1.2.1 Named Pipes

Common Internet File System (CIFS)/Server Message Block (SMB) serves a special role in the protocols, because CIFS/SMB offers a construct that is known as the named pipe. A named pipe is a logical connection, similar to a Transmission Control Protocol (TCP) session, between the client and server that are involved in the CIFS/SMB connection. The name of the pipe serves as the endpoint for the communication, in the same manner as a port number serves as the endpoint for TCP sessions. This is called a named pipe endpoint.

Many protocols layer on top of named pipes, either directly, as seen in the Common Internet File System (CIFS) Browser Protocol as specified in [MS-BRWS], or indirectly, through the Remote Procedure Call Protocol Extensions as specified in [MS-RPCE]. When named pipes are used, they have the advantage of insulating the higher-layer protocol from what transport was chosen and also of offering the higher-layer protocol the authentication services of the CIFS/SMB connection.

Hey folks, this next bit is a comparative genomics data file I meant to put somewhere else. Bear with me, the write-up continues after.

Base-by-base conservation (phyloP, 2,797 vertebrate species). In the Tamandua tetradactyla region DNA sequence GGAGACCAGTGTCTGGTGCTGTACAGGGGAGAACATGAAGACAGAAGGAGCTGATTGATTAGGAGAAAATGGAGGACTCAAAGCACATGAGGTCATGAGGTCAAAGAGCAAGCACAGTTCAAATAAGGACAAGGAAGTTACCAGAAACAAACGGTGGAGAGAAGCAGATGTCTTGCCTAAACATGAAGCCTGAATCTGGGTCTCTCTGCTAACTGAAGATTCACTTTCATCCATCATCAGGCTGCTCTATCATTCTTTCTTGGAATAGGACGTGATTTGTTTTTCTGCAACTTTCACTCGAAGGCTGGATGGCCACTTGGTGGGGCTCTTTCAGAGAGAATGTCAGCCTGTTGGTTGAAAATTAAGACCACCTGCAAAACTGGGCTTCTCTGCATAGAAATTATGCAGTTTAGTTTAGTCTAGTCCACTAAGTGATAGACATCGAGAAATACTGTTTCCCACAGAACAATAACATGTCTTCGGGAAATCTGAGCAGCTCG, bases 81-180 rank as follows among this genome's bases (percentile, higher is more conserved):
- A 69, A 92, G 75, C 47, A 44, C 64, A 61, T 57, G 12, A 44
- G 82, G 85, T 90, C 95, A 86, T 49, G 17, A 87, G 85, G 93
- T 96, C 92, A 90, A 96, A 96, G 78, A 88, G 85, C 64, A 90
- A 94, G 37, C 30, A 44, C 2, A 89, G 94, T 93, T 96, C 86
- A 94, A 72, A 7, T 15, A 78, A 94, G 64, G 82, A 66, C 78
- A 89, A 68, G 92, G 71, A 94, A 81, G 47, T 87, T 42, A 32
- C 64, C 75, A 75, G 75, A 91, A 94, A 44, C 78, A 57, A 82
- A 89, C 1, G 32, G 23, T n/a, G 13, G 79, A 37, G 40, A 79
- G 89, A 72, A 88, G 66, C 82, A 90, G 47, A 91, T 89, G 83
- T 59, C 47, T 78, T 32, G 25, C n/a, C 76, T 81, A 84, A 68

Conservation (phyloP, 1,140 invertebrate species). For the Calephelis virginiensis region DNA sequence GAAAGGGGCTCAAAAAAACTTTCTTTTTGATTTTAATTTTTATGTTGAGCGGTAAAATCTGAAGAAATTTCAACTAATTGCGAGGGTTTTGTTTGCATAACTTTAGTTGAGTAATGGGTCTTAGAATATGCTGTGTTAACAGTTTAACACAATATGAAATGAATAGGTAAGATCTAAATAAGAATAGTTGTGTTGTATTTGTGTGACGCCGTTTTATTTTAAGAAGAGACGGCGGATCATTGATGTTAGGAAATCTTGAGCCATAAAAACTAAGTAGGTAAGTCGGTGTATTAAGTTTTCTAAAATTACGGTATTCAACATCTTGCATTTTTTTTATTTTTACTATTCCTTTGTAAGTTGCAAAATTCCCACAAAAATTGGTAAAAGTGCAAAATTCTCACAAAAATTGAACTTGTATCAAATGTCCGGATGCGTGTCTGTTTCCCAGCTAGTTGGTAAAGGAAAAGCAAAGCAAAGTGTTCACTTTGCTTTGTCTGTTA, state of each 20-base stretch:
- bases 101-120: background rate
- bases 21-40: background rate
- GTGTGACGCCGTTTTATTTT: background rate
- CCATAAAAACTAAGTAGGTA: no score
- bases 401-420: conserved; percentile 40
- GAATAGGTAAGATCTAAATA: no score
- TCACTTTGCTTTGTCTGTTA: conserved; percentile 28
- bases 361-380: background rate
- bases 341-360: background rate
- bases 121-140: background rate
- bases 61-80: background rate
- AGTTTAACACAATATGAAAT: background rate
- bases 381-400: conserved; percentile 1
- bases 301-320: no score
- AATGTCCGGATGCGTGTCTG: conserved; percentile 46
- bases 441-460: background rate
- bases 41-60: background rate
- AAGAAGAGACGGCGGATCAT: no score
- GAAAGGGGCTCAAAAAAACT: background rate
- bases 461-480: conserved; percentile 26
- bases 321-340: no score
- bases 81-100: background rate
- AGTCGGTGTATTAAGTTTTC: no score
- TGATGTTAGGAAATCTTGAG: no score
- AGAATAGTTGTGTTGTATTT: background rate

Note  When this document refers to SMB, both SMB and SMB2 are applicable, unless otherwise specified.

A share is a local resource that is offered by an SMB server for access by SMB clients over the network. The protocol defines three types of shares: file (or disk) shares, which represent a directory tree and its included files; pipe shares, which expose access to named pipes; and print shares, which provide access to print resources on the server.

A pipe share, as defined by the SMB Protocol, MUST always have the name "IPC$". A pipe share MUST only allow named pipe operations and Distributed File System (DFS) referral requests to itself. The data that is carried over IPC$ is an implementation detail of SMB. This implementation detail is transparent to the Remote Procedure Call Protocol Extensions as specified in [MS-RPCE].